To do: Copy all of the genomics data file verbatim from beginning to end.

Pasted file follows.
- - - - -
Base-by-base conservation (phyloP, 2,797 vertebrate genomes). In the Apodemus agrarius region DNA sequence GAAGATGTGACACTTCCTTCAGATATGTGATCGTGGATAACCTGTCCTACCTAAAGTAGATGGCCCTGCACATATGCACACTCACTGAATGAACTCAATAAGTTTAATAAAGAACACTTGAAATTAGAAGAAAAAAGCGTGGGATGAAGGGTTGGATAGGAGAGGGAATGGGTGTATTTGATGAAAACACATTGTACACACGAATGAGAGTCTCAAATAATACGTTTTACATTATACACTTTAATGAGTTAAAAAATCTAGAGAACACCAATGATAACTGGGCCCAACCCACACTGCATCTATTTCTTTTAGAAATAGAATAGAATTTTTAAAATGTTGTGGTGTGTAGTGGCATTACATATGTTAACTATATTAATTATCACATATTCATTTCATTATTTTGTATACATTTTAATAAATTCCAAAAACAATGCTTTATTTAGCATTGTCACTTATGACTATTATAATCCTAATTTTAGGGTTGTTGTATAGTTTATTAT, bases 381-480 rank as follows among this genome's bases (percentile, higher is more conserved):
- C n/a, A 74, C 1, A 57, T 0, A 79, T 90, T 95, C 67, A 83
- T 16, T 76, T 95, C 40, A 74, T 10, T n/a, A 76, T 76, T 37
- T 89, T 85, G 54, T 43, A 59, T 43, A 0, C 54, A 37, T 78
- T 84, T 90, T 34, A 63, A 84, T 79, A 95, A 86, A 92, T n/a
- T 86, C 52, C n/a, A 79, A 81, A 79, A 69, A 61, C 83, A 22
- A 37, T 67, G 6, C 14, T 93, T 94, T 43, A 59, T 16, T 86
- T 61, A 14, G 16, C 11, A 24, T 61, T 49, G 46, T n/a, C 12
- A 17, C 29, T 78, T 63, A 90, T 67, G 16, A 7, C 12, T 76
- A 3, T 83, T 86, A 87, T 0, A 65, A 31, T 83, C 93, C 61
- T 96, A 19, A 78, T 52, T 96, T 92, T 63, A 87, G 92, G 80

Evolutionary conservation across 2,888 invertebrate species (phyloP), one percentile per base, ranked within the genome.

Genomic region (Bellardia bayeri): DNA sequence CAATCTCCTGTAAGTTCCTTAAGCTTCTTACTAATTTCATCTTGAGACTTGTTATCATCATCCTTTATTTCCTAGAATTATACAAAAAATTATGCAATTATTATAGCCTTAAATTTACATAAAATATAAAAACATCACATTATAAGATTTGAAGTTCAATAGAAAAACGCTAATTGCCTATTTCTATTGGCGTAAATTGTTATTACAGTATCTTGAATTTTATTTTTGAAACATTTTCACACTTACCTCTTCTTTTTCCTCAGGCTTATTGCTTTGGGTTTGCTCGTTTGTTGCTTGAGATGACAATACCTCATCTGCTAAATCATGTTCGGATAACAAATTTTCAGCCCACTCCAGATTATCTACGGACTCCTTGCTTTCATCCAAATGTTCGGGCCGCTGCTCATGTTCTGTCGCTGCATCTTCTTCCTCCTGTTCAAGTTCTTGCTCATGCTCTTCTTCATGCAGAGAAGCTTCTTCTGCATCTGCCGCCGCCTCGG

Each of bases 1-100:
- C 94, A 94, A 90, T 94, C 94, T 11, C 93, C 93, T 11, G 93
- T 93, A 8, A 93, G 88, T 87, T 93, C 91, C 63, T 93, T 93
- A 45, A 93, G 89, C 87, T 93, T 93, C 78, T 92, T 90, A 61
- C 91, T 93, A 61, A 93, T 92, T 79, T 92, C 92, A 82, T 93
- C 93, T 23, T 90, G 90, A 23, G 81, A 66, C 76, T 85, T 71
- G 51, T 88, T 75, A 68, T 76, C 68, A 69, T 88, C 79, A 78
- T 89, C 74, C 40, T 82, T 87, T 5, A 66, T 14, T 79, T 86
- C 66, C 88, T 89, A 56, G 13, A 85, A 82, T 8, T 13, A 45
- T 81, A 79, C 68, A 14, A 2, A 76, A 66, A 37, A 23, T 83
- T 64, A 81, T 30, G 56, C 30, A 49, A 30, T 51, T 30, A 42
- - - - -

Base-by-base conservation (phyloP, 2,797 vertebrate genomes). In the Apodemus agrarius region DNA sequence GAAGATGTGACACTTCCTTCAGATATGTGATCGTGGATAACCTGTCCTACCTAAAGTAGATGGCCCTGCACATATGCACACTCACTGAATGAACTCAATAAGTTTAATAAAGAACACTTGAAATTAGAAGAAAAAAGCGTGGGATGAAGGGTTGGATAGGAGAGGGAATGGGTGTATTTGATGAAAACACATTGTACACACGAATGAGAGTCTCAAATAATACGTTTTACATTATACACTTTAATGAGTTAAAAAATCTAGAGAACACCAATGATAACTGGGCCCAACCCACACTGCATCTATTTCTTTTAGAAATAGAATAGAATTTTTAAAATGTTGTGGTGTGTAGTGGCATTACATATGTTAACTATATTAATTATCACATATTCATTTCATTATTTTGTATACATTTTAATAAATTCCAAAAACAATGCTTTATTTAGCATTGTCACTTATGACTATTATAATCCTAATTTTAGGGTTGTTGTATAGTTTATTAT, bases 381-480 rank as follows among this genome's bases (percentile, higher is more conserved):
- C n/a, A 74, C 1, A 57, T 0, A 79, T 90, T 95, C 67, A 83
- T 16, T 76, T 95, C 40, A 74, T 10, T n/a, A 76, T 76, T 37
- T 89, T 85, G 54, T 43, A 59, T 43, A 0, C 54, A 37, T 78
- T 84, T 90, T 34, A 63, A 84, T 79, A 95, A 86, A 92, T n/a
- T 86, C 52, C n/a, A 79, A 81, A 79, A 69, A 61, C 83, A 22
- A 37, T 67, G 6, C 14, T 93, T 94, T 43, A 59, T 16, T 86
- T 61, A 14, G 16, C 11, A 24, T 61, T 49, G 46, T n/a, C 12
- A 17, C 29, T 78, T 63, A 90, T 67, G 16, A 7, C 12, T 76
- A 3, T 83, T 86, A 87, T 0, A 65, A 31, T 83, C 93, C 61
- T 96, A 19, A 78, T 52, T 96, T 92, T 63, A 87, G 92, G 80

Evolutionary conservation across 2,888 invertebrate species (phyloP), one percentile per base, ranked within the genome.

Genomic region (Bellardia bayeri): DNA sequence CAATCTCCTGTAAGTTCCTTAAGCTTCTTACTAATTTCATCTTGAGACTTGTTATCATCATCCTTTATTTCCTAGAATTATACAAAAAATTATGCAATTATTATAGCCTTAAATTTACATAAAATATAAAAACATCACATTATAAGATTTGAAGTTCAATAGAAAAACGCTAATTGCCTATTTCTATTGGCGTAAATTGTTATTACAGTATCTTGAATTTTATTTTTGAAACATTTTCACACTTACCTCTTCTTTTTCCTCAGGCTTATTGCTTTGGGTTTGCTCGTTTGTTGCTTGAGATGACAATACCTCATCTGCTAAATCATGTTCGGATAACAAATTTTCAGCCCACTCCAGATTATCTACGGACTCCTTGCTTTCATCCAAATGTTCGGGCCGCTGCTCATGTTCTGTCGCTGCATCTTCTTCCTCCTGTTCAAGTTCTTGCTCATGCTCTTCTTCATGCAGAGAAGCTTCTTCTGCATCTGCCGCCGCCTCGG

Each of bases 1-100:
- C 94, A 94, A 90, T 94, C 94, T 11, C 93, C 93, T 11, G 93
- T 93, A 8, A 93, G 88, T 87, T 93, C 91, C 63, T 93, T 93
- A 45, A 93, G 89, C 87, T 93, T 93, C 78, T 92, T 90, A 61
- C 91, T 93, A 61, A 93, T 92, T 79, T 92, C 92, A 82, T 93
- C 93, T 23, T 90, G 90, A 23, G 81, A 66, C 76, T 85, T 71
- G 51, T 88, T 75, A 68, T 76, C 68, A 69, T 88, C 79, A 78
- T 89, C 74, C 40, T 82, T 87, T 5, A 66, T 14, T 79, T 86
- C 66, C 88, T 89, A 56, G 13, A 85, A 82, T 8, T 13, A 45
- T 81, A 79, C 68, A 14, A 2, A 76, A 66, A 37, A 23, T 83
- T 64, A 81, T 30, G 56, C 30, A 49, A 30, T 51, T 30, A 42